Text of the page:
Chrome OS devices are getting more powerful and capable, allowing for a pretty good, albeit simple, PC experience. If you want to go beyond the basic capabilities of your Chromebook, though, you’ll have to enable Chrome OS Developer Mode. This post will explain exactly how to do it and what to look out for when you’re at it.
Warning: Remember that enabling Chrome OS Developer Mode opens up your computer to abilities that aren’t officially supported. Make sure to do your research, and keep in mind that unsupported and experimental features can cause problems. The responsibility falls only upon you if something happens to your software or hardware.
What is Chrome OS Developer Mode, anyway?
Chrome OS Developer Mode is similar to gaining root access on your Android device. It gives you more control over your Chromebook and is a great option for those who love tweaking their devices.
Developer Mode isn’t for everyone and has several drawbacks, which we’ll get to later on. But if you want to gain root access to the Chrome OS’s file system to do things like sideload Android apps or install an additional OS, among many other things, enabling Developer Mode is the way to go.
How to enable Chromebook Developer Mode
First, make sure you back up and save any important files you have stored on your device. Enabling Developer Mode wipes your login info and any locally stored data, which cannot be restored.
How to enable Developer Mode:
- Turn on your Chromebook.
- Press and hold the Esc key, refresh key, and the power button at the same time.
- When the “Chrome OS is missing or damaged. Please insert a recovery USB stick or SD Card.” message shows up, press and hold the Ctrl and D keys simultaneously.
- Some Chromebooks may require you to turn OS verification off. Press Enter (if required).
- Wait for the device to restart and go through the Chromebook setup process.
- You will get an odd screen saying that OS verification is off. Keep in mind this screen will happen every single time you boot up.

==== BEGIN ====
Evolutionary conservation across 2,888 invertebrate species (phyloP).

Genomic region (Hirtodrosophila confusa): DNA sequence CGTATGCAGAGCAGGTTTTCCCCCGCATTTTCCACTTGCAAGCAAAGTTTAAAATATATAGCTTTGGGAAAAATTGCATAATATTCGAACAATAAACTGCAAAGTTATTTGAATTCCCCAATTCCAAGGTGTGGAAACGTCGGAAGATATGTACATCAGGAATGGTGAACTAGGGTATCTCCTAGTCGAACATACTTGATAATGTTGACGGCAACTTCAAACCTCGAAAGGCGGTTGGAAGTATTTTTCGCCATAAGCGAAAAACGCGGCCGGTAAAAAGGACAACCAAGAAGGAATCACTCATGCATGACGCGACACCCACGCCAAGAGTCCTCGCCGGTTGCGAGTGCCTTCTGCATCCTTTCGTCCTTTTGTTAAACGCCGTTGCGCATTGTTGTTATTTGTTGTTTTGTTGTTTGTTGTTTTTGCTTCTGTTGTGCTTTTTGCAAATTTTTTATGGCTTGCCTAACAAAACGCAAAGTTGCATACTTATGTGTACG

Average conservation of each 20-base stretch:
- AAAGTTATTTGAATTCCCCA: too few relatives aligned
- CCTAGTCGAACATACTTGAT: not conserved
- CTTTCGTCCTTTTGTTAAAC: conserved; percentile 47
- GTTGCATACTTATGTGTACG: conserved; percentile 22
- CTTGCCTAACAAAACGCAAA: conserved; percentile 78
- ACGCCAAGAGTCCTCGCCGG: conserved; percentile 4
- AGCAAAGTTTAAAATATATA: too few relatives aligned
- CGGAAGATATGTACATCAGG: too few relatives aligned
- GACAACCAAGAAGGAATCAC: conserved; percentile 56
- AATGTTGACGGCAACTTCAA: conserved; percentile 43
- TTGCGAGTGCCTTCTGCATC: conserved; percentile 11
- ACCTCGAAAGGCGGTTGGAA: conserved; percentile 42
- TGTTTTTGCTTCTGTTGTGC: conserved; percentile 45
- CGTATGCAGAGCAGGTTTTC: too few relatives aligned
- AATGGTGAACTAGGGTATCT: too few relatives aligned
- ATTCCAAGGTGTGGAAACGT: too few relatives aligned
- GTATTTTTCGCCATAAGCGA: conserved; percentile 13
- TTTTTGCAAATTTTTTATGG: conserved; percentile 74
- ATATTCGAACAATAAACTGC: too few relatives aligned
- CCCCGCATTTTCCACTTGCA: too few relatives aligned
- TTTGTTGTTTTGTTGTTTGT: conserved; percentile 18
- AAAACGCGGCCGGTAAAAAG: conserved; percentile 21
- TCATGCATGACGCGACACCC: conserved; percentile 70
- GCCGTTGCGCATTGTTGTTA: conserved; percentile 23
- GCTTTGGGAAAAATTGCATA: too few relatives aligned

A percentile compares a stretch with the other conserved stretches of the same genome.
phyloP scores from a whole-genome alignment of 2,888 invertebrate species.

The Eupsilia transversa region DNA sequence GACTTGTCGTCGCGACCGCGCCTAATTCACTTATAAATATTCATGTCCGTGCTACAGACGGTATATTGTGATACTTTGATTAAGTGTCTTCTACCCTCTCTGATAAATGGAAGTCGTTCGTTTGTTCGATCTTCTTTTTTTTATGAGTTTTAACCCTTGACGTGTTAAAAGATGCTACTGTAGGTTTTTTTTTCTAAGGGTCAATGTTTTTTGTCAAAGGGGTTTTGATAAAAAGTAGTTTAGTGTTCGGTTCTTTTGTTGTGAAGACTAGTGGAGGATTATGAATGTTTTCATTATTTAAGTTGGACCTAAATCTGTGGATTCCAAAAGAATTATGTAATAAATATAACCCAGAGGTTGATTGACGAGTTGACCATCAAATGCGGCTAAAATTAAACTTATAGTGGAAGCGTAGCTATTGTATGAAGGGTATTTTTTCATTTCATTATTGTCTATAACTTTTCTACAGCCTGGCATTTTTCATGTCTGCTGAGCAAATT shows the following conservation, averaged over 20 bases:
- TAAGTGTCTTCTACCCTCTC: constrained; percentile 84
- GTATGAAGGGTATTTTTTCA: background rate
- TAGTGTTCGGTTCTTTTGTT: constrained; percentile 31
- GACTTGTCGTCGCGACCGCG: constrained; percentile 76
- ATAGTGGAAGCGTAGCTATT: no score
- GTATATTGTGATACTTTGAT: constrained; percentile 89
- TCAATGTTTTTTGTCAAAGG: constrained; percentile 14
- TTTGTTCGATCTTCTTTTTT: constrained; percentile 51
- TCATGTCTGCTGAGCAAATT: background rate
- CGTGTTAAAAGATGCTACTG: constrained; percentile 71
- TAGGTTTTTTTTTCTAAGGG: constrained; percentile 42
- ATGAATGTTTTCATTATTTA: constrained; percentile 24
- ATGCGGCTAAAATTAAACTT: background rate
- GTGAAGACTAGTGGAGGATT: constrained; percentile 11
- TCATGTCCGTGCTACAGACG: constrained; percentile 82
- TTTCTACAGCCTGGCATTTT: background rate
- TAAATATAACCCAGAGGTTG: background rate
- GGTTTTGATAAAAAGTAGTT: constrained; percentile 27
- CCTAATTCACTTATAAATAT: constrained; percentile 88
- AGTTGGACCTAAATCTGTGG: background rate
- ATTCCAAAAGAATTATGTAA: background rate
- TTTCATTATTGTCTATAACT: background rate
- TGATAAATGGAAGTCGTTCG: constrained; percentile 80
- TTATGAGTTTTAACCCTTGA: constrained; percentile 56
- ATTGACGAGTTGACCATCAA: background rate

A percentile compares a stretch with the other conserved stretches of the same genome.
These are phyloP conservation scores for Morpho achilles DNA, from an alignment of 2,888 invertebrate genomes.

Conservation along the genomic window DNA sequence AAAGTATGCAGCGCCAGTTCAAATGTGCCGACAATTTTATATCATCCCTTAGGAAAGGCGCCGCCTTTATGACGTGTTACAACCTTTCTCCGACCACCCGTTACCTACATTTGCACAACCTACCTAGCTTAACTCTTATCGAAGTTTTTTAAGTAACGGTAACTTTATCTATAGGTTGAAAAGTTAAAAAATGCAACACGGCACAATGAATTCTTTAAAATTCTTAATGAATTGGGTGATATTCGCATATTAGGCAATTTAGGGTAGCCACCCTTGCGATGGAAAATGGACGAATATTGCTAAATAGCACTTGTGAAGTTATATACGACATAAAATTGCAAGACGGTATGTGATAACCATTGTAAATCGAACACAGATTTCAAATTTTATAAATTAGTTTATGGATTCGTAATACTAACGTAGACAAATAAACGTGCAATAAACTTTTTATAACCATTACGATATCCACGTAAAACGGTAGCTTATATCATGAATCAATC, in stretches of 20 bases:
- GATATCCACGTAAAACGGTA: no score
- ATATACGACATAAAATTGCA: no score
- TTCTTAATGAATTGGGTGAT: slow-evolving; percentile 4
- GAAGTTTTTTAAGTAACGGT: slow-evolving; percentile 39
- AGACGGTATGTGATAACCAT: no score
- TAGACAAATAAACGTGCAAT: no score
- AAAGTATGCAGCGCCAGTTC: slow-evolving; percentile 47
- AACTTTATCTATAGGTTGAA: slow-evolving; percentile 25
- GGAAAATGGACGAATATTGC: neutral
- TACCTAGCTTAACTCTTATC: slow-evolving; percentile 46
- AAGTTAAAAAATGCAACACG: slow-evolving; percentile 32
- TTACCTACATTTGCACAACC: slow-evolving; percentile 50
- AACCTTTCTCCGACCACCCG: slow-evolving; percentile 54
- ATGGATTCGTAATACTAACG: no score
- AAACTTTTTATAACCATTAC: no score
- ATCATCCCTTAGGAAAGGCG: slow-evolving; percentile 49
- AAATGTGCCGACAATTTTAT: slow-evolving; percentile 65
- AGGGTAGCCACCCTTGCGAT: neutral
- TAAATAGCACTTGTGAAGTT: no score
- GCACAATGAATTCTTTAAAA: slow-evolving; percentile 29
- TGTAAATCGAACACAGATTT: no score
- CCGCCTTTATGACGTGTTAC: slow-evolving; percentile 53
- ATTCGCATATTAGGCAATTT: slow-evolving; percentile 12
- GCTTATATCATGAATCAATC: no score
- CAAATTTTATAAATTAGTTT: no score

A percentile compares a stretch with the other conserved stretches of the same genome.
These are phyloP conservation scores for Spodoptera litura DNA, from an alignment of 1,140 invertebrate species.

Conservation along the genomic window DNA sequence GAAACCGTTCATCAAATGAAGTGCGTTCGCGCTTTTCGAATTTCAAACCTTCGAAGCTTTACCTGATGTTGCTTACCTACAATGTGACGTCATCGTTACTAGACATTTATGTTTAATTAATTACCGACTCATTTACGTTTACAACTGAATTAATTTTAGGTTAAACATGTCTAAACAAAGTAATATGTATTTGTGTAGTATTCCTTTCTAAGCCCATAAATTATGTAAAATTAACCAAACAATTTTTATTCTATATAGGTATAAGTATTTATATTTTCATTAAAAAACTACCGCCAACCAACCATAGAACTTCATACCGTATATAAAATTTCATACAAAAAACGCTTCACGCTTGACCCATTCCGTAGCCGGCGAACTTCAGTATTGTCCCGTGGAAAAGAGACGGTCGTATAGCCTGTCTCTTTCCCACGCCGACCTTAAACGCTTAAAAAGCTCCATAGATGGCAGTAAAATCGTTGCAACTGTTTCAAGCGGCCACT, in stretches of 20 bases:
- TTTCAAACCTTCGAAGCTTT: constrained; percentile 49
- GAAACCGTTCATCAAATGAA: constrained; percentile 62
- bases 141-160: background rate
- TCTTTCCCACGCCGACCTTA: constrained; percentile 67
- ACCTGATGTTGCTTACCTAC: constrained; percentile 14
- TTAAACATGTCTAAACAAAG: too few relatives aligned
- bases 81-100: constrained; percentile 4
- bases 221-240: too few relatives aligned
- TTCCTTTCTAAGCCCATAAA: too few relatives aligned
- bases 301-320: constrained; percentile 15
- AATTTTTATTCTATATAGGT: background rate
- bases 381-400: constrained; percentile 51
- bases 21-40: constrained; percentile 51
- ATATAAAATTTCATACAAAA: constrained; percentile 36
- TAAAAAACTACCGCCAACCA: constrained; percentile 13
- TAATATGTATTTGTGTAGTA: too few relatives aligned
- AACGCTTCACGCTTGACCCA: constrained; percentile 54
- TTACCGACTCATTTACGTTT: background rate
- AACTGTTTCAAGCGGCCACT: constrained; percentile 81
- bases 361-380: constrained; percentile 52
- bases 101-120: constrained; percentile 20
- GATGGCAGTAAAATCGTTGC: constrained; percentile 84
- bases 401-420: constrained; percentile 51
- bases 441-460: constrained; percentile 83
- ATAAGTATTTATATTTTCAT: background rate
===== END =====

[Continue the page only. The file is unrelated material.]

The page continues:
- Press Ctrl and D to restart successfully.
How to disable Chrome OS Developer mode
As easy as it is to enable Chromebook Developer Mode, it is even simpler to disable it. But remember to backup your data once again, as disabling Developer Mode also erases everything from your Chrome OS device.
How to disable Developer Mode:
- Turn on your Chromebook or reboot it if it’s already on.
- When the screen that says “OS verification is off” shows up, press the spacebar.
- This will technically perform a factory data reset and wipe the laptop clean.
- Go through the Chromebook setup process again.
That’s all there is to it!
Also read: How to reset a Chromebook
Drawbacks of enabling Developer mode
There are a lot of advantages to enabling Developer Mode on your Chromebook. It gives you access to the developer shell, allows you to install a standard Linux desktop environment, and is something you will need to enable if you are a Chrome OS developer.
Developer Mode is certainly not for the average user, and some technical know-how is needed to take full advantage of this mode. It also has a few disadvantages that you need to be wary of — check them out below.
- Google doesn’t support Developer mode, so you may be at risk of voiding your device’s warranty.
- All the security features are disabled when Developer Mode is turned on.
- You lose your data when enabling or disabling Developer Mode. As you can see from the steps required to disable it, an accidental press of the spacebar at the wrong time is all you need to lose all your data once again. Making continuous backups if you’re working on something important is recommended.
- Chromebooks boot up extremely fast, which is a feature you will lose when Developer mode is enabled. You’ll have to see that warning screen every single time you switch on the device.
You’ll likely have plenty of other questions. Don’t worry; we’re here to help. Here are some resources to make life with your new Chromebook easier.